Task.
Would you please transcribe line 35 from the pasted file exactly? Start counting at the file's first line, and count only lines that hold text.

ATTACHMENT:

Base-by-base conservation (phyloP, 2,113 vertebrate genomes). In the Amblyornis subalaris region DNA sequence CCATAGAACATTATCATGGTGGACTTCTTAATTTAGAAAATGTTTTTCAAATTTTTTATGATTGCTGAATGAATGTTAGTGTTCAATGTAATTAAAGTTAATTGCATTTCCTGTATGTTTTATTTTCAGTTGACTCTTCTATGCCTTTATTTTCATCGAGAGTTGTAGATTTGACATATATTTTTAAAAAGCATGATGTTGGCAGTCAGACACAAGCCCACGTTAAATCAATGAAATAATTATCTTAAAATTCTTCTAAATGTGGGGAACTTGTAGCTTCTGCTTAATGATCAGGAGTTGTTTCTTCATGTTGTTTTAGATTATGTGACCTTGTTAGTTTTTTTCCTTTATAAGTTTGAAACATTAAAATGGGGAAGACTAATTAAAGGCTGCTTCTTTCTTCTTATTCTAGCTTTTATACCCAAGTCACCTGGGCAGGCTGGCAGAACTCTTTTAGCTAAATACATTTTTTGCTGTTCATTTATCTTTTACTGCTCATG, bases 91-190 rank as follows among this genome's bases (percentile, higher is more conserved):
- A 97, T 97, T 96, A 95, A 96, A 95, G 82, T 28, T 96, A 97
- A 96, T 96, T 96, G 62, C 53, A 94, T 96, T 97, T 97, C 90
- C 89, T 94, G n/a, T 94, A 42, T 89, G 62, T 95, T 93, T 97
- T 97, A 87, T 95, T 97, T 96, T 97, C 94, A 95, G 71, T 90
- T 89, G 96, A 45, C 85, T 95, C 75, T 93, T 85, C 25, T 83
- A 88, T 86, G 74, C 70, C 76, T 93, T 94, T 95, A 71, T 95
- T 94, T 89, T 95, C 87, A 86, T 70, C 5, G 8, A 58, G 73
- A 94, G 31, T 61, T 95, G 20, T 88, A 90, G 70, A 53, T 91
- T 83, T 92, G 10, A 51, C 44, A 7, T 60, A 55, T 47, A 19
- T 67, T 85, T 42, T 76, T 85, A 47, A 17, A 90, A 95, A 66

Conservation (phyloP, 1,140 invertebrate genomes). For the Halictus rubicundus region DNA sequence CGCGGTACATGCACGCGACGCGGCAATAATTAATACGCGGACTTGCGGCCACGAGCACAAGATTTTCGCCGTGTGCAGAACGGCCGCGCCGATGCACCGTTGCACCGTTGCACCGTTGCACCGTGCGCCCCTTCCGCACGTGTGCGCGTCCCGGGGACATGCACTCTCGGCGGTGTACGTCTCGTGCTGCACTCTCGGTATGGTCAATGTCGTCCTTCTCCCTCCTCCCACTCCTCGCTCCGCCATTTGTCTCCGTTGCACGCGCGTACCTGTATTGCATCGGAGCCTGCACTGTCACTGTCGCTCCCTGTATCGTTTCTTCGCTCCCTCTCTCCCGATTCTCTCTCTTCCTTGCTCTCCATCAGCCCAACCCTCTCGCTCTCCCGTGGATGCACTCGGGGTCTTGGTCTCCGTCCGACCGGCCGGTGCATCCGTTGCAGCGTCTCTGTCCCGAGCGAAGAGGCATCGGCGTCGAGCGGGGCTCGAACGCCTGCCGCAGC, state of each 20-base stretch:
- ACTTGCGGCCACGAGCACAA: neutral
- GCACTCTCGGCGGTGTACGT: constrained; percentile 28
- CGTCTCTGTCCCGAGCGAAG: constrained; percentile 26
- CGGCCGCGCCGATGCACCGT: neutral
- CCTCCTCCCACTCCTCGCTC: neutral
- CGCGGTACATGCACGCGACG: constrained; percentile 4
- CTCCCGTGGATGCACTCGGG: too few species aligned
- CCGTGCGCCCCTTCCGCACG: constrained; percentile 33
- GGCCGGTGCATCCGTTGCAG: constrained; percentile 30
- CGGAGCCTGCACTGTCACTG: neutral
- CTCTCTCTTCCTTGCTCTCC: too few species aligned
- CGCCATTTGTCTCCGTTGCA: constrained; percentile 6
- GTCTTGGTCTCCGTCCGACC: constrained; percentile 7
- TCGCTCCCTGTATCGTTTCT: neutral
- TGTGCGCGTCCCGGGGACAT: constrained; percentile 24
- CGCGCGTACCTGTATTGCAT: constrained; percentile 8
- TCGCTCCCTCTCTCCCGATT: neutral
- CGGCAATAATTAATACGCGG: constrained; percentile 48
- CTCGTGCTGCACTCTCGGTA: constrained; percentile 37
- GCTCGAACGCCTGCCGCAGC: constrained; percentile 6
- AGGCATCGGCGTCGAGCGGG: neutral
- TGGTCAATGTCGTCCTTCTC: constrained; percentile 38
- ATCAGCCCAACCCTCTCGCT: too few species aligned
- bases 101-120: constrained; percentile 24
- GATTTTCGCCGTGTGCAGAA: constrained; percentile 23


- ATCAGCCCAACCCTCTCGCT: too few species aligned